The ongoing legal drama of former pharmaceutical CEO Martin Shkreli and his one-time lawyer (and alleged co-conspirator) just keeps getting weirder.
On Thursday, CNBC reported that the trial of Evan Greebel, a lawyer accused of helping Shkreli loot his pharmaceutical company Retrophin, has been temporarily put on hold after “potentially career-ending allegations” about a government official involved in both Shkreli’s and Greebel’s prosecution reportedly were raised by Greebel’s attorneys.
The allegations, first reported by the online legal publication Law 360, were raised Wednesday in Brooklyn, New York, federal court, where Greebel is on trial. Shkreli was convicted of three out of eight fraud counts in a separate trial over the summer.
Law 360 reported that Greebel's trial "came to a screeching halt" Wednesday during testimony by Steven Rosenfeld, an investor in both Retrophin and one of Shkreli's hedge funds and one of the people who was purportedly offered a fraudulent consulting agreement as a form of compensation for his losses in Shkreli’s hedge fund.
It’s unclear exactly what Rosenfeld said. Here’s how events unfolded, according to CNBC.
Law 360 reported that Greebel's trial "came to a screeching halt" Wednesday during testimony by Steven Rosenfeld, an investor in both Retrophin and one of Shkreli's hedge funds.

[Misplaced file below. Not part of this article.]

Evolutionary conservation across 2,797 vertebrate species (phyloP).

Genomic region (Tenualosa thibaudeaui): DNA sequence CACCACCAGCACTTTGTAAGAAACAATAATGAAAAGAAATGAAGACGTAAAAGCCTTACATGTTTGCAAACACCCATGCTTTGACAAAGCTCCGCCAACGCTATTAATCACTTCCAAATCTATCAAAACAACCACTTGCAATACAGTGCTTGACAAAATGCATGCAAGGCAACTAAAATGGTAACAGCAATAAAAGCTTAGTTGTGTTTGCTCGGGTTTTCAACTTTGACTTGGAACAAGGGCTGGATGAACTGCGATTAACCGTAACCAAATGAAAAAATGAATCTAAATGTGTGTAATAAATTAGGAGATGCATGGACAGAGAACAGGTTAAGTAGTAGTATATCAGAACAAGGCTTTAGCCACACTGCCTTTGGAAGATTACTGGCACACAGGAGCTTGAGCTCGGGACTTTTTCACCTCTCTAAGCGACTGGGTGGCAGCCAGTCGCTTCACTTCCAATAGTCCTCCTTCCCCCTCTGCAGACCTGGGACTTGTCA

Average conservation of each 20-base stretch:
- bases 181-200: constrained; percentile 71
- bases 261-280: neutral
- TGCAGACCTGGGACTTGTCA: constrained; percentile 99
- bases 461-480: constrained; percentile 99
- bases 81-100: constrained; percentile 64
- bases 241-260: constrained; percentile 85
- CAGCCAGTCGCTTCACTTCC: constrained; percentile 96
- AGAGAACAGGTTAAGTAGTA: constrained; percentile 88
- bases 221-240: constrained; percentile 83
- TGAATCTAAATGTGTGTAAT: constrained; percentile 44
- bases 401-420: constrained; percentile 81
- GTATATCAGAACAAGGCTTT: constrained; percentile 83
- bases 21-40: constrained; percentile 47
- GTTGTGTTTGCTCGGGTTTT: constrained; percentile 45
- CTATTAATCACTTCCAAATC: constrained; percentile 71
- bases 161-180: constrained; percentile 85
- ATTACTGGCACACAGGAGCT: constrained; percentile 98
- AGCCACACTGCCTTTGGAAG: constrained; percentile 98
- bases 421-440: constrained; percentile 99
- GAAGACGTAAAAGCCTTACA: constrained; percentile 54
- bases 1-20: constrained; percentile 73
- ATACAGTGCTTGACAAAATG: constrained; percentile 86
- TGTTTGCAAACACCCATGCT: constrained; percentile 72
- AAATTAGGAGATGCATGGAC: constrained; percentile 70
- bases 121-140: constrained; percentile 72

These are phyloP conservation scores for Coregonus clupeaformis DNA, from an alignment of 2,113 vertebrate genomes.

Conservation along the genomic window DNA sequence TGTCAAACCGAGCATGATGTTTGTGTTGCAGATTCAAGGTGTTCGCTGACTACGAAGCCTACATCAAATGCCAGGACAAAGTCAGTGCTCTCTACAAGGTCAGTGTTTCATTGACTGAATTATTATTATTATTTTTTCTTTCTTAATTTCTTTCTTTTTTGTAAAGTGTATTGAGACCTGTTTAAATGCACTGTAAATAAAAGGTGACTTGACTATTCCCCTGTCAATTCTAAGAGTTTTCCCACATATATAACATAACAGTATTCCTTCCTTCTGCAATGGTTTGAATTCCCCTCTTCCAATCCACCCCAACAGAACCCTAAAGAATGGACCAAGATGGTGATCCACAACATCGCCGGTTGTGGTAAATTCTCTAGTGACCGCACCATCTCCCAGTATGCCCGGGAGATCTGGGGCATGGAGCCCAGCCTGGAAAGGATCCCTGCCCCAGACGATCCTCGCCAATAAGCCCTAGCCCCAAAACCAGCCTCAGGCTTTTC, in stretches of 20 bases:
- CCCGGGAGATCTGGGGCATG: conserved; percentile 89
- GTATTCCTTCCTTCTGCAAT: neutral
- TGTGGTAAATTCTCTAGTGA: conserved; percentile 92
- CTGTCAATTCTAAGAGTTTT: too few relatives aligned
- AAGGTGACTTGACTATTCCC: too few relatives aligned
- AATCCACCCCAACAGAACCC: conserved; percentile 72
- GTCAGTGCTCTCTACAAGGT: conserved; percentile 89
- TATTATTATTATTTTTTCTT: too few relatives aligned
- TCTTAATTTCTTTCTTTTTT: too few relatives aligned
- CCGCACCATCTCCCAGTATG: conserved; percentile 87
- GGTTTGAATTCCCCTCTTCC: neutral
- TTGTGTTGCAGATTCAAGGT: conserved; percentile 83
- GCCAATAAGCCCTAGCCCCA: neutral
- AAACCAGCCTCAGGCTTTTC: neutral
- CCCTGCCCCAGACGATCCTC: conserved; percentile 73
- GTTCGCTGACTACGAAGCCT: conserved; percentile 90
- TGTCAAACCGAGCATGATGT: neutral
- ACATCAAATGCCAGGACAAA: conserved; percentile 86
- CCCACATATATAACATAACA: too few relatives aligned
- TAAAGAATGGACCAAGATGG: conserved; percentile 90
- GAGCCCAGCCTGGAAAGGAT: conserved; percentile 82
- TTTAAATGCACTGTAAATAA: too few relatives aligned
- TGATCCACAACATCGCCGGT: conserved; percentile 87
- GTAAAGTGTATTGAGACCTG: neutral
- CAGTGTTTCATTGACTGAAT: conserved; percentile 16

Rosenfeld, a non-practicing doctor called to the witness stand by Greebel's lawyer, was reportedly being asked about what happened in 2015 when FBI agents visited his home to ask about a consulting agreement he had with Retrophin.
Shkreli and Greebel were accused of using bogus consulting agreements by Retrophin with investors in Shkreli's hedge fund to repay them for their losses — but Rosenfeld claims he did actual work under the agreement.
According to Law 360, Rosenfeld testified he asked the FBI if he could call his attorney. A prosecutor then objected to that line of questioning.
That objection led to a lengthy discussion with prosecutors, defense lawyers and Judge Kiyo Matsumoto out of the earshot of jurors and observers in the courtroom.
Another long sidebar conference followed after Greebel's lawyer Randy Mastro asked Rosenfeld who had attended a subsequent meeting he had with government officials, Law 360 reported.
Matsumoto reportedly sent jurors home for the day early. She then ordered prosecutors and defense lawyers to file sealed legal briefs "on what she described as 'potentially career-ending allegations' made by the defense," according to Law 360.
Matsumoto said the briefs should address the question of whether statements made by federal prosecutors outside a courtroom are admissible as evidence in a case.
Assistant US Attorney David Pitluck, one of the prosecutors in Greebel's case, said in court that the allegations raised by the defense are "very serious,” but there still haven’t been any clues as to exactly what those allegations are.
Greebel's lawyers, in a letter to the judge filed Wednesday, wrote that statements made to Rosenfeld by government officials should be allowed into evidence "to show why Dr. Rosenfeld would have felt motivated to cooperate with the government and to provide context for what he knew in subsequent meetings."
Shkreli, who was found guilty over the summer, is awaiting sentencing at a federal jail in Brooklyn that is also home to Mexican drug lord El Chapo. His bail was revoked – while his $2 million bail was withheld – following a Facebook post offering a reward for a strand of Hillary Clinton’s hair that prosecutors successfully argued was essentially a threat. It’s unclear whether these allegations could also help Shkreli secure his freedom. He is to be sentenced in January.